Credit Cards Cut Deadbeats More Slack
With unemployment rising, companies modify, reduce debt
By Kevin Spak,  Newser Staff
Posted Sep 10, 2009 9:15 AM CDT
In this July 27, 2007, file photo, signs for American Express, Master Card and Visa credit cards are shown on a New York store's door.   (AP Photo/Mark Lennihan, File)
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(Newser) – With unemployment nearing 10%, credit card companies are doing something once unheard of: forgiving debt, or modifying it in the customer’s favor, the Washington Post reports. Companies are loathe to discuss the practice, lest it inspire more delinquencies, but according to one industry report, roughly 3 million people got some kind of modification last year. “Issuers are looking to get something rather than nothing,” explains one analyst.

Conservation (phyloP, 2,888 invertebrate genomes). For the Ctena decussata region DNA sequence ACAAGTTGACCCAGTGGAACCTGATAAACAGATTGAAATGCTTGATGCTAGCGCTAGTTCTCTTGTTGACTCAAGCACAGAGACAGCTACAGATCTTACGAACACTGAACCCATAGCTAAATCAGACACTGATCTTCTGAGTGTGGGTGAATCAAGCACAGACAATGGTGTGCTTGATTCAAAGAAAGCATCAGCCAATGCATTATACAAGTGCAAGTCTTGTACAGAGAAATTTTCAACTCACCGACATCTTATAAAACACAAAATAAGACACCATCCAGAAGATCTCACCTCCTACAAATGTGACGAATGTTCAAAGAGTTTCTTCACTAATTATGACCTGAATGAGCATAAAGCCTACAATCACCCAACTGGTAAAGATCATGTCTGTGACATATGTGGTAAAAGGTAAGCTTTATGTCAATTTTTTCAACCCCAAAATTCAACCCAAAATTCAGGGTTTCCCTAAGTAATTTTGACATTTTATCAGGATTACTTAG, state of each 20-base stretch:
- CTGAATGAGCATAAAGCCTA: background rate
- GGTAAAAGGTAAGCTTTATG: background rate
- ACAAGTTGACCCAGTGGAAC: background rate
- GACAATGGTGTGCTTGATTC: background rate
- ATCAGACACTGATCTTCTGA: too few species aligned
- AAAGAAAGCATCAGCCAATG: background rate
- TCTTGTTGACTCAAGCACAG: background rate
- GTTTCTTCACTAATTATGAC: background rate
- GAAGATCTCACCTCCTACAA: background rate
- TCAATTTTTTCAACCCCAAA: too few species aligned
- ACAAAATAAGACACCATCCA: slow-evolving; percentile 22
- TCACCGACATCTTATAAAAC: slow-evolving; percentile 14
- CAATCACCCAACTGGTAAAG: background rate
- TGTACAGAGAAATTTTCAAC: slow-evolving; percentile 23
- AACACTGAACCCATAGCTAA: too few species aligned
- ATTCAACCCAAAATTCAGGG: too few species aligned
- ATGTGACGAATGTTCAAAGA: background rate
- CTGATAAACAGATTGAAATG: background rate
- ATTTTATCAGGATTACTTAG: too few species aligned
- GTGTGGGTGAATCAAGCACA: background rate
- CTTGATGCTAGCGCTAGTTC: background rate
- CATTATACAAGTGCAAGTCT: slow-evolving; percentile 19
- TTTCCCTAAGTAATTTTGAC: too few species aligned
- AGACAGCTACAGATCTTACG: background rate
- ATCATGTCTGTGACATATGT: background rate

Modifications include lowering the interest rate or minimum monthly payments, waiving fees, and reducing the amount owed. But consumer advocates complain that upstanding customers are picking up the tab for these breaks, with credit card companies charging soaring rates. Issuers “are treating consumers randomly,” says a US PIRG official. “A small number are getting helped. A large number are being hurt.” There is a downside for those bailed out, as well, the Post notes: Forgiven debt can be taxed, and can blow the borrower's credit rating for up to seven years.